Bully (verb) – use superior strength or influence to intimidate (someone), typically to force them to do something.
by Elara Mehta
Rose Alley, April 2016 —
I have been bullied in school and even retaliated – it is easier to identify bullying at school level and even take necessary correct steps.
Workplace bullying on the other hand, is more subtle and at times difficult to retaliate without risking your career or reputation. The bully at work is generally someone who uses intimidation under the cloak of “getting the work done” or “executing the instructions given ” and within the established rules which make it hard to pinpoint the behaviour.
The other issue is that most times employers or supervisors view bullying as a positive “go getter” attitude which gets the job done and end up rewarding and encouraging the behaviours making matters worse.
Personally, I have been bullied at work by a woman who told me to wear clothes more appropriate to my bust size even though I wore t-shirts and shirts which never exposed an inch of cleavage. Of course, this is perhaps the lightest example of workplace bullying that takes place at the work environment. In many cases the behavior of bullying is more severe, with a touch of politics and penalty which includes isolating one in a group, openly showing disfavor or allocating someone crappy jobs with no growth potential, verbal abuses, backstabbing etc.
As a part of the diplomacy, company disciplines and performance management procedures are often-time leveraged to control, threaten and humiliate the bully victims. I once had the conversation with someone about the trickiness in the verbiage (not language) of a performance review and the tendency they imply. A review can be positively written with negative connotation. By acknowledging you are “conducting the basic skills well”, the underlying message of “not taking the initiatives to take on more” is intensively implied; by emphasizing on your “strong execution ability” the whole paragraphs, your “leadership aptitude” is buried. Unfortunately, many corporate bullies tend to have a good handle on manipulating literature. Some even make you feel good when bullied.
Now, the question is: how can one handle bullies? Here are a few fundamentals:
No. 1. You cannot be an under-performer. At the workplace where one is mostly judged by his ability to deliver quality results, verbal or disciplinary attack on a bad performer is always seen as just.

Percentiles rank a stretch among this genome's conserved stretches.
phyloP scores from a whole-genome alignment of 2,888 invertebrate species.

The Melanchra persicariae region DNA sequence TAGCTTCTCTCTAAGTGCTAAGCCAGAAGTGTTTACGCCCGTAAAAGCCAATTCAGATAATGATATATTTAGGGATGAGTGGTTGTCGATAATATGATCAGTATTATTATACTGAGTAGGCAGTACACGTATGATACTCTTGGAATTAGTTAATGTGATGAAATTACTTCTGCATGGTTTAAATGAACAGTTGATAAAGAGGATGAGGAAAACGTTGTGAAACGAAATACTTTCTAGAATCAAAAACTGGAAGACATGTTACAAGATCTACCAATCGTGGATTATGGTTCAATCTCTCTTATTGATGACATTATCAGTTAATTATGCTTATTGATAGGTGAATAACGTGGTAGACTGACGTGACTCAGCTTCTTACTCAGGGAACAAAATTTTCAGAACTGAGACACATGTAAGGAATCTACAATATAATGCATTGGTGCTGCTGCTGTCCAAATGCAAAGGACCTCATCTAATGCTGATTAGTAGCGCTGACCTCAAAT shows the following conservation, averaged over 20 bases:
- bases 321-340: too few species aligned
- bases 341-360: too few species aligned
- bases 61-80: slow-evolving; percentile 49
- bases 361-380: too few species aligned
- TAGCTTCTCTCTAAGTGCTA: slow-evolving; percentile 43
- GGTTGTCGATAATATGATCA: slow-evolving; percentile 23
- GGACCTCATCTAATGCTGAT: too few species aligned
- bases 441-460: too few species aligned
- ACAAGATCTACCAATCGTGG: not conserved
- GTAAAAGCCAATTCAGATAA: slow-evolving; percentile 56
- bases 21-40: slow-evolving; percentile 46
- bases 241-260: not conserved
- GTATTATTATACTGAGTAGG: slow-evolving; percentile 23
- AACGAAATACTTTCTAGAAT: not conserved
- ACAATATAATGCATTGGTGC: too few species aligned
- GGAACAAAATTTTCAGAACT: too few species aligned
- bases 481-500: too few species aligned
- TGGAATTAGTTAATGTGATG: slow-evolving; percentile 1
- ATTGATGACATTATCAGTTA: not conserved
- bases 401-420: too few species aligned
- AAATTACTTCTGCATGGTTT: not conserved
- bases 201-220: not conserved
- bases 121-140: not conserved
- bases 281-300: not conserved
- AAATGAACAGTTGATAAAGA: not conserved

Furthermore, try developing a skill and expertise that others don’t have but all need – nothing fancy. For instance, one of my co-worker was very good at one particular data analysis tool that helps streamlining the process and cut the work time. It’s not some complicated system to learn and one can probably grasp it in 2 hours of online classes. However, almost everyone comes to him for help, and apparently his was never the target for bullies despite his junior level and soft personality.
Conclusion: a solid skill will reduce your vulnerability.
No. 2. Make friends. You don’t need to flamboyantly make friends with everyone, but you definitely need a few in your inner circle who can speak up for you. It is also known that bullies don’t tend to bully well-networked people.
No. 3 Keep the communication line wide and open. Let your boss know you are doing a good job. Build trust with him with your firmly positive work capability and personal charm. If one of your coworker or project supervisor (working under him) has the tendency to bully you, give him a hint or a heads-up, informally.
No. 4 Email documentation. Leverage email as much as you can. Try document as much as work related bully conversations as possible. These will be helpful in executing No. 5.
No. 5 Bully back. When all documented evidence on his bullying and being unethical, you can go straight to the compliance office, or you can take the bully into a room for a one on one discussion about what you might want him to do to save his reputation and potentially his job. You call your own price.